351 F2d 762 Westinghouse Electric Corporation v. City of Burlington Vermont

351 F.2d 762


No. 18582.

United States Court of Appeals District of Columbia Circuit.

Argued December 2, 1964.

Decided June 9, 1965.

Mr. William H. Dempsey, Jr., Washington, D. C., with whom Messrs. Francis M. Shea and Richard T. Conway, Washington, D. C., were on the brief, for appellants.

Mr. H. Robert Halper, Atty., Dept. of Justice, of the bar of the Supreme Court of Illinois, pro hac vice, by special leave of court, for appellee Attorney General of the United States. Asst. Atty. Gen., William H. Orrick, Jr., and Messrs. Lionel Kestenbaum and Arthur J. Murphy, Jr., Attys., Dept. of Justice, were on the brief, for appellee Attorney General of the United States.

No brief was filed on behalf of appellee City of Burlington, Vt.

Before WASHINGTON, DANAHER and McGOWAN, Circuit Judges.

WASHINGTON, Circuit Judge.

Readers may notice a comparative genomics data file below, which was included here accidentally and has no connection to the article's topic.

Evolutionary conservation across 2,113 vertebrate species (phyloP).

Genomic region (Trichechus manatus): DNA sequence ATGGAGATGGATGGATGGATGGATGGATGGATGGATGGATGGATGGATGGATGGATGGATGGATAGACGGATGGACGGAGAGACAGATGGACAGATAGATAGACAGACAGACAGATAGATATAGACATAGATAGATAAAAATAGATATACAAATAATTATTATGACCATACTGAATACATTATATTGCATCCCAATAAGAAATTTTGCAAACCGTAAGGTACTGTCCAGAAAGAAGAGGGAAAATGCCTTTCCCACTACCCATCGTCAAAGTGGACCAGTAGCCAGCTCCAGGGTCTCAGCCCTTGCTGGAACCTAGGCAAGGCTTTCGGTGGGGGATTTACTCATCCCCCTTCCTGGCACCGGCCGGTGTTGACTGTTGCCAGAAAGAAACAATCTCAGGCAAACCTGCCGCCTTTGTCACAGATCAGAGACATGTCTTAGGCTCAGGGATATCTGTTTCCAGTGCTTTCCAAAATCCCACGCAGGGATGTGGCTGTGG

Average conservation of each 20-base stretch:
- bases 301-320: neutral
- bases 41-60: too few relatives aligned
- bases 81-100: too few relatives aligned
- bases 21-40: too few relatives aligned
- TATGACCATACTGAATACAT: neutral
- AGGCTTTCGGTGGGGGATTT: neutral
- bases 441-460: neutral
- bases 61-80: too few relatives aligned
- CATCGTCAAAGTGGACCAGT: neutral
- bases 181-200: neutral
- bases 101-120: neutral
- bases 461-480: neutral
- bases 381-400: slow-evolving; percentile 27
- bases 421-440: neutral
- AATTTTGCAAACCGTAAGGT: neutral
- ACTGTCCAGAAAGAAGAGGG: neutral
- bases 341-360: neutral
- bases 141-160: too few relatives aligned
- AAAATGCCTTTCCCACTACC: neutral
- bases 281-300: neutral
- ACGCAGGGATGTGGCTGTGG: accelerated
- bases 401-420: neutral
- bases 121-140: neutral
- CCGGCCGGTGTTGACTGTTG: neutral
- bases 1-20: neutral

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On January 20, 1964, appellants, defendants below, served upon a representative of the Attorney General of the United States a subpoena duces tecum directing the production of documents relevant to the trial of certain treble-damage antitrust litigation, which might be in the files of the Department of Justice.1 The subpoena was issued as part of the "National Discovery Program" which had been devised to facilitate and expedite the more than 1800 treble-damage actions which had been brought in the Federal courts against several manufacturers of electrical equipment, including appellants.2 These actions were brought in the wake of the Government's criminal actions against these manufacturers in 1960.